Stuart's first novel was Trees of Heaven (1940). Set in rural Kentucky, the novel tells the story of Anse Bushman, who loves working the land and wants more land. Stuart's style is simple and sparse. Taps for Private Tussie (1943) is perhaps his most popular novel, selling more than a million copies in only two years. The novel also received critical praise and won the Thomas Jefferson Memorial Award for the best Southern book of the year. In 1974, Gale Research (in American Fiction, 1900-1950) identified Jesse Stuart as one of the forty-four novelists in the first half of the 20th century with high critical acclaim. Jesse Stuart was the second youngest of that group (William Saroyan was one year younger).

Short stories[edit]

Stuart published about 460 short stories. He wrote his first short story "Nest Egg" when he was a sophomore in high school in 1923. The story is of a rooster at his farm, whose behavior was so dominant that it began attracting hens from other farms, leading to conflict with the neighbors. Twenty years later, he submitted the story unchanged to the Atlantic Monthly, which accepted the story and published it in February 1943; it was later collected in Tales from Plum Grove Hills.

One of his most anthologized stories is "Split Cherry Tree," first published in Esquire, January 1939. In this story, a high school teacher in a one-room schoolhouse keeps a boy after school to work and pay for damage he did to a cherry tree. The boy's uneducated father comes to school to argue with the teacher, but comes to appreciate the value of higher education.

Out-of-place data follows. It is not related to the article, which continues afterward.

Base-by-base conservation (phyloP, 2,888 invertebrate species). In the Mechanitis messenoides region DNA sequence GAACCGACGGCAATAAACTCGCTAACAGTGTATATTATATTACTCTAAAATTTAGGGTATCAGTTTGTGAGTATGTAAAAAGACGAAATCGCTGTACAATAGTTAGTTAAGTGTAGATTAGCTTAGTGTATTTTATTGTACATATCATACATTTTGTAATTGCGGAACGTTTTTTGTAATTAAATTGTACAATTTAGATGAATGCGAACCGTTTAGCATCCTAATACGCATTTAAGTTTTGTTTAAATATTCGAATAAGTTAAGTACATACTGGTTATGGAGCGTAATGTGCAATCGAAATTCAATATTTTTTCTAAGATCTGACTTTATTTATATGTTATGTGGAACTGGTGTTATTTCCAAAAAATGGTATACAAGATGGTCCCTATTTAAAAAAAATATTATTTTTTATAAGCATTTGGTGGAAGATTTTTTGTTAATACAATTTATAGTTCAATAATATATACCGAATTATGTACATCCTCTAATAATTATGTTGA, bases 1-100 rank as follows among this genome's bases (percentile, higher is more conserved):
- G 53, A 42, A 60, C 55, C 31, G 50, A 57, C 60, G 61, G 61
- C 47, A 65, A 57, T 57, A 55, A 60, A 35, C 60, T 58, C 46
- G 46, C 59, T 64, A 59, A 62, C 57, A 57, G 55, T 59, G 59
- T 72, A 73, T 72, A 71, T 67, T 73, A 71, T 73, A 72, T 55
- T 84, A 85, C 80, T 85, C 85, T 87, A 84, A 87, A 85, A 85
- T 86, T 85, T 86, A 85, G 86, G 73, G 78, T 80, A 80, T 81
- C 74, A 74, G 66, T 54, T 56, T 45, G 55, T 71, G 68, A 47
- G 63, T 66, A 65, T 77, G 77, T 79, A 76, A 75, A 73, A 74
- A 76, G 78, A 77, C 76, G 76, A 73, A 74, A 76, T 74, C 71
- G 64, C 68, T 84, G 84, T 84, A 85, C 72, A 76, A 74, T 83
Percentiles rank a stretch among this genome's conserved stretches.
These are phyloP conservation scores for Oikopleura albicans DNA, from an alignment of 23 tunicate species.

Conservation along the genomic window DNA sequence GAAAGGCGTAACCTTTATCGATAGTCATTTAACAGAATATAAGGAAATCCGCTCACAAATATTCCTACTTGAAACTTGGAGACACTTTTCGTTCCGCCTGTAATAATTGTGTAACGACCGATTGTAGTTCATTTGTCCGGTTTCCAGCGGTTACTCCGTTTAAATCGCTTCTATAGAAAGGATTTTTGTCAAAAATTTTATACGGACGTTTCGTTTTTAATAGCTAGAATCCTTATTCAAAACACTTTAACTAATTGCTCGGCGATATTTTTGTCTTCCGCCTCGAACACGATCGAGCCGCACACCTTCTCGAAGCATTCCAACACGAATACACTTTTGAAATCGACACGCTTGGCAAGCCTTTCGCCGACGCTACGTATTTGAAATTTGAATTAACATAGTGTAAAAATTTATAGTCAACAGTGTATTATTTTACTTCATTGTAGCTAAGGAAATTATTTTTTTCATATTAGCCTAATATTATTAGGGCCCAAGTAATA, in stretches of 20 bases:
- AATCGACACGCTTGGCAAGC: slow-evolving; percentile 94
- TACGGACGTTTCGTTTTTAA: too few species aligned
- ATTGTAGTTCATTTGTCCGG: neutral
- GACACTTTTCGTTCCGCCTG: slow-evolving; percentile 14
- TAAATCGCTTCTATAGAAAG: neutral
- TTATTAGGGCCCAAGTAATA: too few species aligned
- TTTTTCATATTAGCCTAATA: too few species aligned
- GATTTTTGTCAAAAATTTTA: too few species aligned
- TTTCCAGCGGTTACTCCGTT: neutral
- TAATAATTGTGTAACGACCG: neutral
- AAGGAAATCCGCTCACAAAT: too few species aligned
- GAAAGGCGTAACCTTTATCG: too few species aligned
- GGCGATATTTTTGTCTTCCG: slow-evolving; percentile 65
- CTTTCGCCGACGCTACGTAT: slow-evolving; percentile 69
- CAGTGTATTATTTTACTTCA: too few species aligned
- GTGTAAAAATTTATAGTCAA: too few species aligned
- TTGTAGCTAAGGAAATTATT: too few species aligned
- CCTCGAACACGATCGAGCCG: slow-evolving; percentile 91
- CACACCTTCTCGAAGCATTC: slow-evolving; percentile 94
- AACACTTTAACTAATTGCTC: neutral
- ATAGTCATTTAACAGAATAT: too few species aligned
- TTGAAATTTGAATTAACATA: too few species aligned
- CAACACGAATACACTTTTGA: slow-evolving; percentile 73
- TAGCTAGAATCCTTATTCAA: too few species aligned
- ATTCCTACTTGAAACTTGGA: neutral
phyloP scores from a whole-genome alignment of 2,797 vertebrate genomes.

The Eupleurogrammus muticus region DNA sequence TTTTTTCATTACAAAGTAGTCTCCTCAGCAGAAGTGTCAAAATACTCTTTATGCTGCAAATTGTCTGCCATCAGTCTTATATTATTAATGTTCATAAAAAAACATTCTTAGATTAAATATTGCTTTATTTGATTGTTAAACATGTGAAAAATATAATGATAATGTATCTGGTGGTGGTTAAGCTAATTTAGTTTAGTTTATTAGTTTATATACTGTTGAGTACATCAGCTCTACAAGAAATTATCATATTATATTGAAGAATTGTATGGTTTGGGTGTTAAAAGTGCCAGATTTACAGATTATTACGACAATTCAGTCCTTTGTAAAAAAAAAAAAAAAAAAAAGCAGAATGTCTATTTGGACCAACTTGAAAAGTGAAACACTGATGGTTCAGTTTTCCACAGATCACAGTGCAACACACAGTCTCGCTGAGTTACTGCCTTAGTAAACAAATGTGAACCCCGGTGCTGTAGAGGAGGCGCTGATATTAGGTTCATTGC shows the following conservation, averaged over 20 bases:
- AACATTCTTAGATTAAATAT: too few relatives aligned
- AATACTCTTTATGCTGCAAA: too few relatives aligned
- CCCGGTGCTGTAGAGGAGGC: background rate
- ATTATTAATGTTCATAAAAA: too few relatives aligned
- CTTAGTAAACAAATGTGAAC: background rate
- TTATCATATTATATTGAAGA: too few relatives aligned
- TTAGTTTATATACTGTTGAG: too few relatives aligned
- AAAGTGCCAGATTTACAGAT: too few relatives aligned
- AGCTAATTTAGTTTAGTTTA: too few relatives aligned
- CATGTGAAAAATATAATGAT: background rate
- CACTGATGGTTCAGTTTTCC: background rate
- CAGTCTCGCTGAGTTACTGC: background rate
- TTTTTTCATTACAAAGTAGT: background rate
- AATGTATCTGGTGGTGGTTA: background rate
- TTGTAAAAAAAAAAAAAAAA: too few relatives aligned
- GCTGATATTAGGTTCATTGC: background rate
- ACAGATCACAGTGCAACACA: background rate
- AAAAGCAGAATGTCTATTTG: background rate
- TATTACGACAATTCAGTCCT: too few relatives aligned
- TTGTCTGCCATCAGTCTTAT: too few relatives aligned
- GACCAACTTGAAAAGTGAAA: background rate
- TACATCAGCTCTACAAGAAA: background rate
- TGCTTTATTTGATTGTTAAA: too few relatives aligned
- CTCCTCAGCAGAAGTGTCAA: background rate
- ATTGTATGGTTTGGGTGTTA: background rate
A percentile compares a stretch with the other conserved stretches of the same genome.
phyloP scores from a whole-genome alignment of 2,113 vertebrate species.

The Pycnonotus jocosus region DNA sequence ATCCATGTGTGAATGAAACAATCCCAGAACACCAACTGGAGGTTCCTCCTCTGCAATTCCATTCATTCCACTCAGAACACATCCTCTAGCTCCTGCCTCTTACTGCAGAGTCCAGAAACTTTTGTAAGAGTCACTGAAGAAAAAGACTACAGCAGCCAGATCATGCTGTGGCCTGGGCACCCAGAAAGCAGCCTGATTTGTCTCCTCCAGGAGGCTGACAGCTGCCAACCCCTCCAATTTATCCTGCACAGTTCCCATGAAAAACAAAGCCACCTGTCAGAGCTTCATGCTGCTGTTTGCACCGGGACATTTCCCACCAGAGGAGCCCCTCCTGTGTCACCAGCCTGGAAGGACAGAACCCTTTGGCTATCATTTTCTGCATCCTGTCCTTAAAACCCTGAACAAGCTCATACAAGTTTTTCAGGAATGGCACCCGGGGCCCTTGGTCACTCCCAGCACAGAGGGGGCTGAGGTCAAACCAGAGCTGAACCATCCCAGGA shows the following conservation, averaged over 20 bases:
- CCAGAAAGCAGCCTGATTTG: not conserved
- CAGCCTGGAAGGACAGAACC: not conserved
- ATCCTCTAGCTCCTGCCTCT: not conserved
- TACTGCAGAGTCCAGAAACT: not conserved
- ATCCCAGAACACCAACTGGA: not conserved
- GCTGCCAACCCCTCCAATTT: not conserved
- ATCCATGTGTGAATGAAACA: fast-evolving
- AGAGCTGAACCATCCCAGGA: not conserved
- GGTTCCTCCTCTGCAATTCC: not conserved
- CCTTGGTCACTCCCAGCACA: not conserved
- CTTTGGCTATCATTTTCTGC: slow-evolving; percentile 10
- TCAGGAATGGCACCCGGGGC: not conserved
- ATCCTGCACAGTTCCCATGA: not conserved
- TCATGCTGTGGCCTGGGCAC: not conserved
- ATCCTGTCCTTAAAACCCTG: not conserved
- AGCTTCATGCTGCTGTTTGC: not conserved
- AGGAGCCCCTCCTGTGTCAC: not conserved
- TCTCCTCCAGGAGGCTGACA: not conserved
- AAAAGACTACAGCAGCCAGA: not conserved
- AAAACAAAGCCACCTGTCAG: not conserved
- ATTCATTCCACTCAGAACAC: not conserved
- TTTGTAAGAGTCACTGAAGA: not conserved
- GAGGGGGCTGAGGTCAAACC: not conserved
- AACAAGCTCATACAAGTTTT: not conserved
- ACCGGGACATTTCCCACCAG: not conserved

Enduring classic autobiography[edit]

The theme of education appears often in Stuart's books. He described the role that teaching played in his life in The Thread that Runs So True (1949), though he changed the names of places and people. He first taught school in rural Kentucky at the age of 16 at Cane Creek Elementary School, which became Lonesome Valley in his book. The Thread that Runs So True (1949) has become a classic of American education. Ruel Foster, a professor at West Virginia University, noted in 1968 that the book had good sales in its first year. At the time, he wrote, sales for the book had gone up in each successive year, an astonishing feat for any book. The book has remained continuously in print for more than 50 years.


Stuart died February 17, 1984 at Jo-Lin Nursing Home, near his boyhood home, in Ironton, Ohio. He was 77 years old.

Jesse Stuart State Nature Preserve[edit]

The natural settings of W Hollow were prominent throughout Stuart's writings. Prior to his death he donated 714 acres (2.89 km2) of woodlands in W Hollow to the Office of Kentucky Nature Preserves. The Jesse Stuart State Nature Preserve is dedicated to protecting the legacy of Stuart, and ensures that a significant portion of W Hollow will remain undeveloped in perpetuity. The trail system is open to the public from dawn to dusk all year long.[9][10]